Inspired by the behaviors of sophisticated malware such as Stuxnet, Flame, Duqu and Gauss, Russian billionaire and possible real-life Batman Eugene Kaspersky announced today that his Kaspersky Lab is developing a new operating system.
Mr. Kaspersky’s announcement wasn’t heavy on details about the OS, but security was obviously priority one. Acknowledging that Microsoft, Apple and the open source communities haven’t been able to create truly secure controls, Mr. Kaspersky basically said the problem with the previous systems was their universality:
First: our system is highly tailored, developed for solving a specific narrow task, and not intended for playing Half-Life on, editing your vacation videos, or blathering on social media. Second: we’re working on methods of writing software which by design won’t be able to carry out any behind-the-scenes, undeclared activity. This is the important bit: the impossibility of executing third-party code, or of breaking into the system or running unauthorized applications on our OS; and this is both provable and testable.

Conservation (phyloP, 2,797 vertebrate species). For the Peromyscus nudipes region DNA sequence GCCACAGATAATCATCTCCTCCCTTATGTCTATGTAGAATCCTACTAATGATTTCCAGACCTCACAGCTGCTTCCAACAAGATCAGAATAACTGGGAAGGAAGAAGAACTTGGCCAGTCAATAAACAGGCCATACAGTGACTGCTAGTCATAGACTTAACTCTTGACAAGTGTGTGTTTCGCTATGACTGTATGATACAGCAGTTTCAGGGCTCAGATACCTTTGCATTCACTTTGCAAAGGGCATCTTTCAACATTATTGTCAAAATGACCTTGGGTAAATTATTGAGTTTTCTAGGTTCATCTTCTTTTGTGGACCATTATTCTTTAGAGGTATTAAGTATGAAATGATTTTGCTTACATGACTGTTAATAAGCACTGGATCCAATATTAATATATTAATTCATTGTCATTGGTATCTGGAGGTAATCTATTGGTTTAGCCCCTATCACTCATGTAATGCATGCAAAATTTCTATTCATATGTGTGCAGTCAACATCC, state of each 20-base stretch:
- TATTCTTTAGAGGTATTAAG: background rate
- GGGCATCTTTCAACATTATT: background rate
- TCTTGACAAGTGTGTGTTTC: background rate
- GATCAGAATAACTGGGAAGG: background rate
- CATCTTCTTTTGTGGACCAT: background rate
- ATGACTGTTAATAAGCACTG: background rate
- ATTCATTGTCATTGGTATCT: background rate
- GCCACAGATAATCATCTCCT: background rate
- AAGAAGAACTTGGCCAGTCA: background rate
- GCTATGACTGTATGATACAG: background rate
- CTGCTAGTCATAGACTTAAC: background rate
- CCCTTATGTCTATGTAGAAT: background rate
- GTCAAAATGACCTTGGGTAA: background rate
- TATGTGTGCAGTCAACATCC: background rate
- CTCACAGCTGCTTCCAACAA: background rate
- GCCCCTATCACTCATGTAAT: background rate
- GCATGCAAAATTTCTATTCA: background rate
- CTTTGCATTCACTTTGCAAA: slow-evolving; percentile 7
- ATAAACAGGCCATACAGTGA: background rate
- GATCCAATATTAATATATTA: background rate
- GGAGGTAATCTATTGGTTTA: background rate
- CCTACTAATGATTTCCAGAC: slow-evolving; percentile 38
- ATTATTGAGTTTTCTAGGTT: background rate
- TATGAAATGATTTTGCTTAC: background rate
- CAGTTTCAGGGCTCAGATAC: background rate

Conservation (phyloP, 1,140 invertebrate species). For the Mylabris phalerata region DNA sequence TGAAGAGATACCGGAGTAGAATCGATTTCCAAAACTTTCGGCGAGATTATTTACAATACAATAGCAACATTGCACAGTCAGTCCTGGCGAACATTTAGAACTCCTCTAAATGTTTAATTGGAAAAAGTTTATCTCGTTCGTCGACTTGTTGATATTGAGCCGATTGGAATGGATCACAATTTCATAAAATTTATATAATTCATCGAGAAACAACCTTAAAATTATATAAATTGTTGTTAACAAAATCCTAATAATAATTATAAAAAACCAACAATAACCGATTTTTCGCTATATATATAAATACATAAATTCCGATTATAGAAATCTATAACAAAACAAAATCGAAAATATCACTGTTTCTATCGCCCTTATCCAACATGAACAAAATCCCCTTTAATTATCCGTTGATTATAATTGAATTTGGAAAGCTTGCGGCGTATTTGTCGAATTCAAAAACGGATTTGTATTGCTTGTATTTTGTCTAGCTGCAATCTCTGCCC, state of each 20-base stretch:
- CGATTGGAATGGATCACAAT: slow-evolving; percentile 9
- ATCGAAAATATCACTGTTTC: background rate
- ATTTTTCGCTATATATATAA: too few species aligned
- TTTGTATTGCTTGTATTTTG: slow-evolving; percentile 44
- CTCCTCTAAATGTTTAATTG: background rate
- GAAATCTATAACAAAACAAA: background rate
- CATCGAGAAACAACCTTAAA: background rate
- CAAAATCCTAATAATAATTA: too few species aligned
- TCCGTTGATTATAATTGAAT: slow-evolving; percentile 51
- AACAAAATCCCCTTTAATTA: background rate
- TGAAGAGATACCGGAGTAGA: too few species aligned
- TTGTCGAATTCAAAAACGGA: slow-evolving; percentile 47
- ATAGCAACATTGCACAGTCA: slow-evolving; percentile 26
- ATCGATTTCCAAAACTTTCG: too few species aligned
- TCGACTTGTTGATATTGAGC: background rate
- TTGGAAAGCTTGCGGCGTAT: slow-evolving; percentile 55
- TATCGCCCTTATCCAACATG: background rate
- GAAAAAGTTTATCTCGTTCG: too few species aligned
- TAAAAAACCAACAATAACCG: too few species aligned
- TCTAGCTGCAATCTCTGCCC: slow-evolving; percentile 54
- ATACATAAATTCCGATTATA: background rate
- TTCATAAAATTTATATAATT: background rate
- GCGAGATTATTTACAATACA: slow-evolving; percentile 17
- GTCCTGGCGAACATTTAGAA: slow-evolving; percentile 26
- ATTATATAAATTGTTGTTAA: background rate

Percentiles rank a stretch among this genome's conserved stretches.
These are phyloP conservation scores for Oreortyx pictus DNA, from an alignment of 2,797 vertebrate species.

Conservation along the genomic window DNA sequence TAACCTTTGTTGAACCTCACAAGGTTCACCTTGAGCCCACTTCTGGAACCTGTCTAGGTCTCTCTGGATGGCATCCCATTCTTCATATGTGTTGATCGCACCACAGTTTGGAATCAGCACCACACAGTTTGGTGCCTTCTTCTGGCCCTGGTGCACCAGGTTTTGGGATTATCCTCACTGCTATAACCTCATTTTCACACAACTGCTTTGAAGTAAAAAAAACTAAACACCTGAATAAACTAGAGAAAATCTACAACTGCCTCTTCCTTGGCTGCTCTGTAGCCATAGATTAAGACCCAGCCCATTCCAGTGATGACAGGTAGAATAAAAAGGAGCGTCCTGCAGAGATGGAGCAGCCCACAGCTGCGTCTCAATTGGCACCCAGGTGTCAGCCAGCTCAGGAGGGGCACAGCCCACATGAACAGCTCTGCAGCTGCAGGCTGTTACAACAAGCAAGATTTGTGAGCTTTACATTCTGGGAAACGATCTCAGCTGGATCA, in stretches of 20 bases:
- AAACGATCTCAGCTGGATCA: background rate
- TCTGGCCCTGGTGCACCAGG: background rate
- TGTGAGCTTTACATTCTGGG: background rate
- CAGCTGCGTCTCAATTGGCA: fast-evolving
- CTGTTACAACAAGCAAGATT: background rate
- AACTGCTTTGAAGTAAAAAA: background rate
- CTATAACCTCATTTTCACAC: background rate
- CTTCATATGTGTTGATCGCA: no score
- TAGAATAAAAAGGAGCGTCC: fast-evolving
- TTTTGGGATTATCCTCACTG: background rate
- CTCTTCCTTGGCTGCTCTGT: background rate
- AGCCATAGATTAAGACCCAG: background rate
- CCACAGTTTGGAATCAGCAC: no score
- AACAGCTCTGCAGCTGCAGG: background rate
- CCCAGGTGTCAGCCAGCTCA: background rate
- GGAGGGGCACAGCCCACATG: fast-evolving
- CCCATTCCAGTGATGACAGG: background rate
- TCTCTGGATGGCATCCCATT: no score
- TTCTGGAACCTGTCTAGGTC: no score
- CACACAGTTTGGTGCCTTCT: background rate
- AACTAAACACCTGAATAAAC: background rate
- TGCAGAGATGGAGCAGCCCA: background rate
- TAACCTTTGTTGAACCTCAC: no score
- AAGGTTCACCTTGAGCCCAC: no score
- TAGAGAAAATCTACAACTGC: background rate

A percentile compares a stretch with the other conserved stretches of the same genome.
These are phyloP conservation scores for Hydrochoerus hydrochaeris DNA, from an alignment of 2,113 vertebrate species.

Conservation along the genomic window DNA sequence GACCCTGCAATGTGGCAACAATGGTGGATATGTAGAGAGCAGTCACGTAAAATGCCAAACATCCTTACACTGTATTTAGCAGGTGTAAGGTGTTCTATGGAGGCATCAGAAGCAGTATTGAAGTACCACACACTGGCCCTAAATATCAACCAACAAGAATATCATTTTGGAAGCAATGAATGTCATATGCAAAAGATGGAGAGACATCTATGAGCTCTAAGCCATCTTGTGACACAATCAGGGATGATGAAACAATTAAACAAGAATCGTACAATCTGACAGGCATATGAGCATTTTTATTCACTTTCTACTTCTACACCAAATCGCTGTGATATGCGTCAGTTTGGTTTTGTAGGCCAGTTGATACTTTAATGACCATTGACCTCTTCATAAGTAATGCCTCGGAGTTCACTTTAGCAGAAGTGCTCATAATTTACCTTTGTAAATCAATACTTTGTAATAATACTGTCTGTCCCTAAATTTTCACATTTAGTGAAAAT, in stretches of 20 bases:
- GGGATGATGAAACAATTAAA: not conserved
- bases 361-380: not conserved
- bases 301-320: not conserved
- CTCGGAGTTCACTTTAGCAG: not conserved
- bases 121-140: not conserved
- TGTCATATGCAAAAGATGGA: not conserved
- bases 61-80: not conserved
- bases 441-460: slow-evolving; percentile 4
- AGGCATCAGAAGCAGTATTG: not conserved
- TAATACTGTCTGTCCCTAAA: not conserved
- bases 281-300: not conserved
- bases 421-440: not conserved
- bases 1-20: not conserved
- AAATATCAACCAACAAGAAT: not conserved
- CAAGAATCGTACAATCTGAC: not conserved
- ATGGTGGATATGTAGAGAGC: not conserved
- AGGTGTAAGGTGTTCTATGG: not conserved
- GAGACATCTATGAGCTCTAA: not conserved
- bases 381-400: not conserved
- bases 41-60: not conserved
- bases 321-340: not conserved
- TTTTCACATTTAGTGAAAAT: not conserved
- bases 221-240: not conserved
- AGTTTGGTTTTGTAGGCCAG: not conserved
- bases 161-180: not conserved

Mr. Kaspersky linked to “Securing Critical Information Infrastructure: Trusted Computing Base” to help answer questions regarding the new OS. It’s essentially a paper that dissects the way industrial cyber-attacks work and details why they work.
The study lists the following necessary elements of a “maximally secure” computer network:
- The operating system can’t be based on existing computer code; therefore, it must be written from scratch.
- To achieve a guarantee of security it must contain no mistakes or vulnerabilities whatsoever in the kernel, which controls the rest of the modules of the system. As a result, the core must be 100% verified as not permitting vulnerabilities or dual-purpose code.
- For the same reason, the kernel needs to contain a very bare minimum of code, and that means that the maximum possible quantity of code, including drivers, needs to be controlled by the core and be executed with low-level access rights.
- In such an environment there needs to be a powerful and reliable system of protection that supports different models of security.
With these features in mind, Kaspersky Lab states that its new system’s central feature will be a “categorical impossibility” of running any background programs, giving engineers total control and management of the system.
Cyber-warfare being what it is today, it’s safe to say the malware makers who inspired Mr. Kaspersky’s Lab to develop this new system are likely already working on new exploits with it in mind.
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